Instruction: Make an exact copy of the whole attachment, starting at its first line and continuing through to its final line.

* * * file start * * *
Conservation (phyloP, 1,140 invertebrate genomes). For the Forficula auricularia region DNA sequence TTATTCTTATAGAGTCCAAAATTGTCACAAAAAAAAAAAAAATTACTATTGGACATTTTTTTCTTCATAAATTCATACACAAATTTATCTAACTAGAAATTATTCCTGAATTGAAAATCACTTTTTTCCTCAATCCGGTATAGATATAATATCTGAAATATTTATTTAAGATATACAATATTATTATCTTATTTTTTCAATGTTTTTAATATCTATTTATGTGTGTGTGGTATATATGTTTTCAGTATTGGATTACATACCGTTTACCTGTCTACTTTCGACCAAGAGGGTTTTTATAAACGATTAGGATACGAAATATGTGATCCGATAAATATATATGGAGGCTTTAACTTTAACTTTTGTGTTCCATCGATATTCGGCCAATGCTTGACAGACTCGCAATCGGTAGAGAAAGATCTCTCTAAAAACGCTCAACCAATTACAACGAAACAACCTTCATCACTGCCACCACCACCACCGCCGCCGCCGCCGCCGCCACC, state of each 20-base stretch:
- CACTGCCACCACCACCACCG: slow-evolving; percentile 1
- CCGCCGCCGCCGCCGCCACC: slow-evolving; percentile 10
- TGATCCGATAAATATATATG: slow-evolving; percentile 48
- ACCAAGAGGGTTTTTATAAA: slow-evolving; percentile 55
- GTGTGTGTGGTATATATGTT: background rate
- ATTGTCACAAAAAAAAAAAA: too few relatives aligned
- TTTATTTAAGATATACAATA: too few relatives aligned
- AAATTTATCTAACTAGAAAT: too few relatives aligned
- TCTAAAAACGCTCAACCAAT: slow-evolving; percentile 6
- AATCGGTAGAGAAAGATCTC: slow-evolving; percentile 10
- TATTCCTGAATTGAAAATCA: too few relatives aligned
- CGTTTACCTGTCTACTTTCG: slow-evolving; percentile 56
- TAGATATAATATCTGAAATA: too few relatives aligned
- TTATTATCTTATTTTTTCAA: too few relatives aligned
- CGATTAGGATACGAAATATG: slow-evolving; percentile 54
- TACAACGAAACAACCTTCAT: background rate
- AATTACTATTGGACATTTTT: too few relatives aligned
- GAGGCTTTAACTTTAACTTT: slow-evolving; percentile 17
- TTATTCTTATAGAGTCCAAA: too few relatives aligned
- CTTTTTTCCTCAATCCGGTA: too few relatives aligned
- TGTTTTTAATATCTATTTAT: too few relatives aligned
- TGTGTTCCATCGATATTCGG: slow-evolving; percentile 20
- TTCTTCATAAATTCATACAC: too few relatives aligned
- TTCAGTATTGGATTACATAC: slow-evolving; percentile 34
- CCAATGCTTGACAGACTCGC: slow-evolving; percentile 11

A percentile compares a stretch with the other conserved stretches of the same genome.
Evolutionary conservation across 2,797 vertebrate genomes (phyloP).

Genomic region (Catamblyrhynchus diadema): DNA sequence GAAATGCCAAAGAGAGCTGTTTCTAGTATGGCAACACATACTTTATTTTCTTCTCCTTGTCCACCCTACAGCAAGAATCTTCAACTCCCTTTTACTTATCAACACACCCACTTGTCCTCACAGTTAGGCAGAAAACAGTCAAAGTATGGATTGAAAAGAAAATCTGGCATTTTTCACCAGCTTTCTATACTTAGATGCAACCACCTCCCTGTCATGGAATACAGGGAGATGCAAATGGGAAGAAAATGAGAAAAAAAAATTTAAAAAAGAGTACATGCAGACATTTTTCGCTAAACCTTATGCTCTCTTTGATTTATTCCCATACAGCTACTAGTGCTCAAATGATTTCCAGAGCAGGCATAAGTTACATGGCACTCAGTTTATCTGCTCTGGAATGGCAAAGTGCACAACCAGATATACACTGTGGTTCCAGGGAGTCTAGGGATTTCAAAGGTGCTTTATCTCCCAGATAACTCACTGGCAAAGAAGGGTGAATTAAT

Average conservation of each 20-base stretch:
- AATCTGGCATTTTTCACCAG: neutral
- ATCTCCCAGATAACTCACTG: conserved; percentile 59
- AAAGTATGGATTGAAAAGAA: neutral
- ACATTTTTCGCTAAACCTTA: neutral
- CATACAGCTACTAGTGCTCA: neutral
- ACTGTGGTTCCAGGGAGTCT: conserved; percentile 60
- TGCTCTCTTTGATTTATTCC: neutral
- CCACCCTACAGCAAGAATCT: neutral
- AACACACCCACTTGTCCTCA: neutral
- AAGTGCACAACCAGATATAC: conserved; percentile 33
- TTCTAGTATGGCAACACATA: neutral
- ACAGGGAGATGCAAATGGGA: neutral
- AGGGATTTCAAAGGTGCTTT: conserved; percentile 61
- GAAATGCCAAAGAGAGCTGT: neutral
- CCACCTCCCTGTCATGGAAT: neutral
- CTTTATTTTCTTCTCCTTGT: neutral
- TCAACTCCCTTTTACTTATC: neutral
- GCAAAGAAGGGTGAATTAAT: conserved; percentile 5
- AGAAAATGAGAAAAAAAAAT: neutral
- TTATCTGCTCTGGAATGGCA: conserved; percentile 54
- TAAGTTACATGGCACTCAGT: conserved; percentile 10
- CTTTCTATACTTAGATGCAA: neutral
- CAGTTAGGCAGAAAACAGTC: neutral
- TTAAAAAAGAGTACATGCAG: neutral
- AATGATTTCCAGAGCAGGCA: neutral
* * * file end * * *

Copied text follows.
Conservation (phyloP, 1,140 invertebrate genomes). For the Forficula auricularia region DNA sequence TTATTCTTATAGAGTCCAAAATTGTCACAAAAAAAAAAAAAATTACTATTGGACATTTTTTTCTTCATAAATTCATACACAAATTTATCTAACTAGAAATTATTCCTGAATTGAAAATCACTTTTTTCCTCAATCCGGTATAGATATAATATCTGAAATATTTATTTAAGATATACAATATTATTATCTTATTTTTTCAATGTTTTTAATATCTATTTATGTGTGTGTGGTATATATGTTTTCAGTATTGGATTACATACCGTTTACCTGTCTACTTTCGACCAAGAGGGTTTTTATAAACGATTAGGATACGAAATATGTGATCCGATAAATATATATGGAGGCTTTAACTTTAACTTTTGTGTTCCATCGATATTCGGCCAATGCTTGACAGACTCGCAATCGGTAGAGAAAGATCTCTCTAAAAACGCTCAACCAATTACAACGAAACAACCTTCATCACTGCCACCACCACCACCGCCGCCGCCGCCGCCGCCACC, state of each 20-base stretch:
- CACTGCCACCACCACCACCG: slow-evolving; percentile 1
- CCGCCGCCGCCGCCGCCACC: slow-evolving; percentile 10
- TGATCCGATAAATATATATG: slow-evolving; percentile 48
- ACCAAGAGGGTTTTTATAAA: slow-evolving; percentile 55
- GTGTGTGTGGTATATATGTT: background rate
- ATTGTCACAAAAAAAAAAAA: too few relatives aligned
- TTTATTTAAGATATACAATA: too few relatives aligned
- AAATTTATCTAACTAGAAAT: too few relatives aligned
- TCTAAAAACGCTCAACCAAT: slow-evolving; percentile 6
- AATCGGTAGAGAAAGATCTC: slow-evolving; percentile 10
- TATTCCTGAATTGAAAATCA: too few relatives aligned
- CGTTTACCTGTCTACTTTCG: slow-evolving; percentile 56
- TAGATATAATATCTGAAATA: too few relatives aligned
- TTATTATCTTATTTTTTCAA: too few relatives aligned
- CGATTAGGATACGAAATATG: slow-evolving; percentile 54
- TACAACGAAACAACCTTCAT: background rate
- AATTACTATTGGACATTTTT: too few relatives aligned
- GAGGCTTTAACTTTAACTTT: slow-evolving; percentile 17
- TTATTCTTATAGAGTCCAAA: too few relatives aligned
- CTTTTTTCCTCAATCCGGTA: too few relatives aligned
- TGTTTTTAATATCTATTTAT: too few relatives aligned
- TGTGTTCCATCGATATTCGG: slow-evolving; percentile 20
- TTCTTCATAAATTCATACAC: too few relatives aligned
- TTCAGTATTGGATTACATAC: slow-evolving; percentile 34
- CCAATGCTTGACAGACTCGC: slow-evolving; percentile 11

A percentile compares a stretch with the other conserved stretches of the same genome.
Evolutionary conservation across 2,797 vertebrate genomes (phyloP).

Genomic region (Catamblyrhynchus diadema): DNA sequence GAAATGCCAAAGAGAGCTGTTTCTAGTATGGCAACACATACTTTATTTTCTTCTCCTTGTCCACCCTACAGCAAGAATCTTCAACTCCCTTTTACTTATCAACACACCCACTTGTCCTCACAGTTAGGCAGAAAACAGTCAAAGTATGGATTGAAAAGAAAATCTGGCATTTTTCACCAGCTTTCTATACTTAGATGCAACCACCTCCCTGTCATGGAATACAGGGAGATGCAAATGGGAAGAAAATGAGAAAAAAAAATTTAAAAAAGAGTACATGCAGACATTTTTCGCTAAACCTTATGCTCTCTTTGATTTATTCCCATACAGCTACTAGTGCTCAAATGATTTCCAGAGCAGGCATAAGTTACATGGCACTCAGTTTATCTGCTCTGGAATGGCAAAGTGCACAACCAGATATACACTGTGGTTCCAGGGAGTCTAGGGATTTCAAAGGTGCTTTATCTCCCAGATAACTCACTGGCAAAGAAGGGTGAATTAAT

Average conservation of each 20-base stretch:
- AATCTGGCATTTTTCACCAG: neutral
- ATCTCCCAGATAACTCACTG: conserved; percentile 59
- AAAGTATGGATTGAAAAGAA: neutral
- ACATTTTTCGCTAAACCTTA: neutral
- CATACAGCTACTAGTGCTCA: neutral
- ACTGTGGTTCCAGGGAGTCT: conserved; percentile 60
- TGCTCTCTTTGATTTATTCC: neutral
- CCACCCTACAGCAAGAATCT: neutral
- AACACACCCACTTGTCCTCA: neutral
- AAGTGCACAACCAGATATAC: conserved; percentile 33
- TTCTAGTATGGCAACACATA: neutral
- ACAGGGAGATGCAAATGGGA: neutral
- AGGGATTTCAAAGGTGCTTT: conserved; percentile 61
- GAAATGCCAAAGAGAGCTGT: neutral
- CCACCTCCCTGTCATGGAAT: neutral
- CTTTATTTTCTTCTCCTTGT: neutral
- TCAACTCCCTTTTACTTATC: neutral
- GCAAAGAAGGGTGAATTAAT: conserved; percentile 5
- AGAAAATGAGAAAAAAAAAT: neutral
- TTATCTGCTCTGGAATGGCA: conserved; percentile 54
- TAAGTTACATGGCACTCAGT: conserved; percentile 10
- CTTTCTATACTTAGATGCAA: neutral
- CAGTTAGGCAGAAAACAGTC: neutral
- TTAAAAAAGAGTACATGCAG: neutral
- AATGATTTCCAGAGCAGGCA: neutral